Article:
Alternative syntaxes

In order to minimize required configuration, some alternative syntaxes are also supported. These will be normalized upon import.

Short syntax
{
    "alternative/syntax/short-code": 100,                // Will return a response with status 100
    "alternative/syntax/short-content": "Response body", // Will return a 200 response with custom body
    "alternative/syntax/short-stub": "file.txt",         // Will return a 200 response with body loaded from a file
}
REST syntax

The REST syntax allows one to define responses according to HTTP method (the method will be expanded into match->method, like a regular method match). This syntax also supports short syntax definitions.

{
    "alternative/syntax/rest": {
        "GET": "response body",
        "POST": 204,
        "*": 404 // Catch-all definition is also supported
    }
}

Structures

The library comes with a couple of built-in general data structures that are meant to remove the need for custom data structures. However, this comes with no type validation, but that could easily be implemented in the result handler using something like JSON Schema, if desired.

ObjectData

The NSRosenqvist\ApiToolkit\Structures\ObjectData class is a general purpose object that provides both property and array access to its members. This means that the following means of using it are equivalent and the code sample will output "true":

use NSRosenqvist\ApiToolkit\Structures\ObjectData;

$data = new ObjectData([
    'foo' => 'bar',
]);

if ($data['foo'] === $data->foo) {
    echo 'true';
}

It also implements Illuminate\Contracts\Support\Arrayable and Illuminate\Contracts\Support\Jsonable which allows it to be easily converted into an array (toArray) or JSON (toJson).

ListData

The NSRosenqvist\ApiToolkit\Structures\ListData class is a general purpose list data structure. It supports array access, and like NSRosenqvist\ApiToolkit\Structures\ObjectData, it can also be easily converted to an array or JSON.

Macros

Both NSRosenqvist\ApiToolkit\Structures\ObjectData and NSRosenqvist\ApiToolkit\Structures\ListData supports macros. You can define custom methods that will be available on all instances of the classes (or on a child-class if you want to keep macros separate per API driver).

use NSRosenqvist\ApiToolkit\Structures\ObjectData;

ObjectData::macro('html', function() {
    return "<p>{$this->foo}</p>";
});

$data = new ObjectData([
    'foo' => 'bar',
]);

echo $data->html(); // "<p>bar</p>"

Result

The NSRosenqvist\ApiToolkit\Structures\Result class is an implementation of \Psr\Http\Message\ResponseInterface that provides direct access to the underlying response body data. It defines a couple of convenience methods, like success and failure, but mostly it serves as a wrapper around the provided data. If the data is a NSRosenqvist\ApiToolkit\Structures\ListData, it can be iterated upon directly, and if NSRosenqvist\ApiToolkit\Structures\ObjectData, then it can be accessed directly.

use GuzzleHttp\Psr7\Response;
use NSRosenqvist\ApiToolkit\Structures\Result;
use NSRosenqvist\ApiToolkit\Structures\ListData;
use NSRosenqvist\ApiToolkit\Structures\ObjectData;

// ObjectData
$result = new Result(new Response(/* ... */), new ObjectData([
    'foo' => 'bar',
]));

echo $result->foo; // "bar"

// ListData
$result = new Result(new Response(/* ... */), new ListData([
    new ObjectData(['foo' => 'bar']),
    new ObjectData(['foo' => 'ipsum']),
]));

foreach ($result as $item) {
    echo $result->foo;
    // First iteration: "bar"
    // Second iteration: "ipsum"
}

Included Middleware

\NSRosenqvist\ApiToolkit\StandardApi includes a couple of default middleware that are meant to provide common API SDK functionality.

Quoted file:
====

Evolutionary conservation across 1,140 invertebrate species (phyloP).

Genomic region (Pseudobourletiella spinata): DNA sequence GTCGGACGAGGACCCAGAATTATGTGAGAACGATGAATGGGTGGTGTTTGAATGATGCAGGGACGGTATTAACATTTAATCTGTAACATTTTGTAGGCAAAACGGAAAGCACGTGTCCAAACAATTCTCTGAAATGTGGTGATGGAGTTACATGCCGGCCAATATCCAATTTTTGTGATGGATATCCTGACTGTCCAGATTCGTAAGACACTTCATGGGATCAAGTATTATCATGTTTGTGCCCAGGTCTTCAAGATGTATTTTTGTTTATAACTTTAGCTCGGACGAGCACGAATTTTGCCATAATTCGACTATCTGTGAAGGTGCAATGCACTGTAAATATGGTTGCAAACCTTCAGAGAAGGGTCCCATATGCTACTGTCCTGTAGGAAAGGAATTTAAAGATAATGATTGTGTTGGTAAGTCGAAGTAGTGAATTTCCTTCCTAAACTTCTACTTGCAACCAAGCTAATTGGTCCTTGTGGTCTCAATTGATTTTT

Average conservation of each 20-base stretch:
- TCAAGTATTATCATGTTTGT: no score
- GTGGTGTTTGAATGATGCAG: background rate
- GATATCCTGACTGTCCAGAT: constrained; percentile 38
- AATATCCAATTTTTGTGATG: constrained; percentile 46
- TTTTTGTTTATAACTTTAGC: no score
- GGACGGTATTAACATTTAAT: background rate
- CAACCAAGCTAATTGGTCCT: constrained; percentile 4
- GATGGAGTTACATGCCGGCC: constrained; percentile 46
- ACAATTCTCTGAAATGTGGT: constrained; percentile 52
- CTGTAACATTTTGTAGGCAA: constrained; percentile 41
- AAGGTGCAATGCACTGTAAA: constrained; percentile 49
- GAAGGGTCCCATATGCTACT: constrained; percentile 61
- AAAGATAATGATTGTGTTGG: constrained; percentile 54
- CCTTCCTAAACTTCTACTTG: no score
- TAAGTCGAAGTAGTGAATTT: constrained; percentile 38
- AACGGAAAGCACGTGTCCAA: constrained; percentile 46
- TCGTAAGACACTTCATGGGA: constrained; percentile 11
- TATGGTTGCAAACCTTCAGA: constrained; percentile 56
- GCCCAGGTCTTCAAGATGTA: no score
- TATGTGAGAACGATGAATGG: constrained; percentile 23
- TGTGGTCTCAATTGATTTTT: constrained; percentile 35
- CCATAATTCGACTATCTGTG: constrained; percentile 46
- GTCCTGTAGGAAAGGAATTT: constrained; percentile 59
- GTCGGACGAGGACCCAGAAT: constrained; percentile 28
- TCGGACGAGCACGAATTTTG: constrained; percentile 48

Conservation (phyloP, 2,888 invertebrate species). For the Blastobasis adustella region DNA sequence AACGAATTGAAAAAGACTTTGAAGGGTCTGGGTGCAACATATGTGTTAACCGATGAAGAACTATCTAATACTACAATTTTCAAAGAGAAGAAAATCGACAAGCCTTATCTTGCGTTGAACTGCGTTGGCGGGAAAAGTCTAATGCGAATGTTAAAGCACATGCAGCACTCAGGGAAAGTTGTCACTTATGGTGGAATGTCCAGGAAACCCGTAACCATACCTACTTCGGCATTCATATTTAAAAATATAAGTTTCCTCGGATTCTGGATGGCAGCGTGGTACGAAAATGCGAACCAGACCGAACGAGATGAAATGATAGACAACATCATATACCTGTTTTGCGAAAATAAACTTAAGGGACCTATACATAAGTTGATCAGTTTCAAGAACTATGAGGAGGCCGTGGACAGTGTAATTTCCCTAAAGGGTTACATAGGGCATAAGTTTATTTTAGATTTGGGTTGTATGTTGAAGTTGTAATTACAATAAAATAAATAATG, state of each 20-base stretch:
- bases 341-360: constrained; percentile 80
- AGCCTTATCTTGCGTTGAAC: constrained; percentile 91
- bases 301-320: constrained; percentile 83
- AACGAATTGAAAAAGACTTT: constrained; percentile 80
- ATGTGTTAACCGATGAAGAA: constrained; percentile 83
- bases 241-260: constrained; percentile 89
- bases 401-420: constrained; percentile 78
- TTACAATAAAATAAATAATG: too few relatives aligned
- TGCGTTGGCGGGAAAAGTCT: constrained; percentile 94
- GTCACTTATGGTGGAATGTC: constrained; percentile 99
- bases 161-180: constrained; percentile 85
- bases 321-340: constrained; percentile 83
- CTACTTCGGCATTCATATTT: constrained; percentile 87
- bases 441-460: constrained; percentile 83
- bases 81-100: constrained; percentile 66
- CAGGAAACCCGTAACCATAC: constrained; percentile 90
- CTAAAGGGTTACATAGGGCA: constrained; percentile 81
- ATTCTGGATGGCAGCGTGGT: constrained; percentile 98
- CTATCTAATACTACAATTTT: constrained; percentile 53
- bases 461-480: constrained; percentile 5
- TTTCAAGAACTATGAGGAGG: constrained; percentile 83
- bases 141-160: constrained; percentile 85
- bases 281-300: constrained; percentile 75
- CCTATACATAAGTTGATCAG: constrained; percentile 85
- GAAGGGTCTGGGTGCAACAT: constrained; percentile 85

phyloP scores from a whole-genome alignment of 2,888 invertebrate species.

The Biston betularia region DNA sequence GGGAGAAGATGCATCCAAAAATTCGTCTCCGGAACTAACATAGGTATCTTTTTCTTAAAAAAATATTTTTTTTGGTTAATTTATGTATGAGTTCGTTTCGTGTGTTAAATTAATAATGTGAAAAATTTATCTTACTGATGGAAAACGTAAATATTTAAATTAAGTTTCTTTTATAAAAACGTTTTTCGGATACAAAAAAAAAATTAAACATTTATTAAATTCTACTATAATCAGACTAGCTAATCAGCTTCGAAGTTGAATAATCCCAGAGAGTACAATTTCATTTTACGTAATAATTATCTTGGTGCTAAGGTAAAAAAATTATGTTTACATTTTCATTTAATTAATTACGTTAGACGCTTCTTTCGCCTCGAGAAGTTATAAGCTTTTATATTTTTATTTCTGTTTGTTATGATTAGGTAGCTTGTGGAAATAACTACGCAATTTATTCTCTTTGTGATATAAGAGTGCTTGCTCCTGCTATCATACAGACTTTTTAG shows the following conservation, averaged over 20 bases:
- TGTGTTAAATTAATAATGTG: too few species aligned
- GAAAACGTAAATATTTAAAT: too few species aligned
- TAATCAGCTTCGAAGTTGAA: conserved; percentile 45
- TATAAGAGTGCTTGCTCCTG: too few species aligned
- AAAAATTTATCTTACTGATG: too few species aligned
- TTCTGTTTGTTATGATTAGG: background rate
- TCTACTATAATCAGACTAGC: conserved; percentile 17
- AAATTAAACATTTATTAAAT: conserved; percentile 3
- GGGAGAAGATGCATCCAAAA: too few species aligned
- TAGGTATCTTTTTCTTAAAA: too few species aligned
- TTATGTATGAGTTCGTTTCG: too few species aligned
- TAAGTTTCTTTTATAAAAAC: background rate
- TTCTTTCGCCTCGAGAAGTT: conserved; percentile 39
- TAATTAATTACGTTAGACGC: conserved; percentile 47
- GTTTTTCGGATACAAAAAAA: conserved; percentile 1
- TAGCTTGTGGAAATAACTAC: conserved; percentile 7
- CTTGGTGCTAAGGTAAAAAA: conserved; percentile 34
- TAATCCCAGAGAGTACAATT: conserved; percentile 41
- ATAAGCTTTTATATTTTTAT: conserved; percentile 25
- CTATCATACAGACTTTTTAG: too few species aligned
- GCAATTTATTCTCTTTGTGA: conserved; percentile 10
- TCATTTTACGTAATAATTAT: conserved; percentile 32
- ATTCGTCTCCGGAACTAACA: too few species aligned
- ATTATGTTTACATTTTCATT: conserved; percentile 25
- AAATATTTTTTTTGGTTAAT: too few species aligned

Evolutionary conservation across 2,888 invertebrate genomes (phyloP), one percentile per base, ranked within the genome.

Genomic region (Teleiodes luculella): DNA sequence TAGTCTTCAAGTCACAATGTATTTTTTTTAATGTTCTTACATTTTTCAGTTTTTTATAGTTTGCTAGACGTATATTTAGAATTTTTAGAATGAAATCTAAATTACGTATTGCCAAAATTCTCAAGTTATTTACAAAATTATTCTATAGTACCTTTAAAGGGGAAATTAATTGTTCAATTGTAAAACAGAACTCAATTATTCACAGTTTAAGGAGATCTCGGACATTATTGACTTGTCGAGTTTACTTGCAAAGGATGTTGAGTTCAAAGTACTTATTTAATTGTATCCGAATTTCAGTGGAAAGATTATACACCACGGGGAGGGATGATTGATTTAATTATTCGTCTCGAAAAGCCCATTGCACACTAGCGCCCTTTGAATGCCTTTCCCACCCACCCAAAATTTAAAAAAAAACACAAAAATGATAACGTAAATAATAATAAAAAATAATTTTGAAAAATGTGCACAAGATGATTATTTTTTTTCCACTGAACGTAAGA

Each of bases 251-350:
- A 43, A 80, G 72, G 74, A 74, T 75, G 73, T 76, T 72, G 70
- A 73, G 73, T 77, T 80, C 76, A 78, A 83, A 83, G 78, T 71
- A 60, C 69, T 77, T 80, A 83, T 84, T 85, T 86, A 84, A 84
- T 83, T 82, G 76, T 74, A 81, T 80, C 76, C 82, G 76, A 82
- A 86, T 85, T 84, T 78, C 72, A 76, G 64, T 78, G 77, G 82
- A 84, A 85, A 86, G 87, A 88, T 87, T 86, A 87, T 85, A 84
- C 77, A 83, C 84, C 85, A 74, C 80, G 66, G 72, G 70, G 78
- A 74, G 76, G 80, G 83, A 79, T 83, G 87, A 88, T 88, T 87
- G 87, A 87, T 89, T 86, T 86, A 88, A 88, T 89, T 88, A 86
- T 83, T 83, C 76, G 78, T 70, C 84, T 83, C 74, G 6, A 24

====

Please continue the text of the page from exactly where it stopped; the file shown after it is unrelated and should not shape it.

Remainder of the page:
CacheMiddleware

The included caching mechanism is a very simple implementation that only makes sure that the same request isn't executed more than once per PHP request process. It only does this for GET requests. The middleware can be toggled on and off by using the option flag cache.

\NSRosenqvist\ApiToolkit\StandardApi implements a helper method, named cache, that toggles the setting for current request chain.

$api = $manager->get('example');

$customer = $api->cache(true)->customer->{100}->get(); // Fetched from remote
$customer = $api->cache(true)->customer->{100}->get(); // Fetched from cache
$customer = $api->cache(false)->customer->{100}->get(); // Since cache was set to false, it disregarded the cache and fetched it anew from the remote

MockMiddleware

The functionality of the mocking middleware is described under the section on mocking. It is configured for each request using request options, but this is handled automatically in \NSRosenqvist\ApiToolkit\StandardApi. The options it accepts are:

  • mock: Enable or disable the middleware.
  • manifest: An object or path to the manifest for mock routing.
  • stubs: The directory containing files that the manifest can return as content.
  • response: A directly defined response that will be returned (used by StandardApi's queue functionality).

RecorderMiddleware

The recorder middleware simply replaces the response with a \NSRosenqvist\ApiToolkit\RetrospectiveResponse which also keeps a reference to the current request. This is in order to be able to do request dependent processing in the result handler. If this isn't required you can simply overload the getHandlerStack method and skip including this middleware.

Similar functionality can be achieved by inspecting the option endpoint, which gets automatically set on requests relative to the base URI. Absolute requests will instead have the option url set.

RetryMiddleware

The retry middleware will perform the request again if the remote returned 429, with a maximun number of retries and exponential delay. This middleware is controlled by the option max_retries. It also supports custom retry-decider callbacks.

License

The library is licensed under MIT and certain middlewares are based on ones included by default in Guzzle 7, which are also under MIT. Some of the data structures are based on ones from the Illuminate libraries, which are also licensed under MIT.

Development

Contributions are very much welcome. If you clone the repo and then run composer install, certain hooks should automatically be configured that make sure code standards are upheld before any changes can be pushed. We try to follow PSR-12 and maintain compatibity with PHP 7.4 for now. See composer.json for configured commands (e.g. test, lint, compat).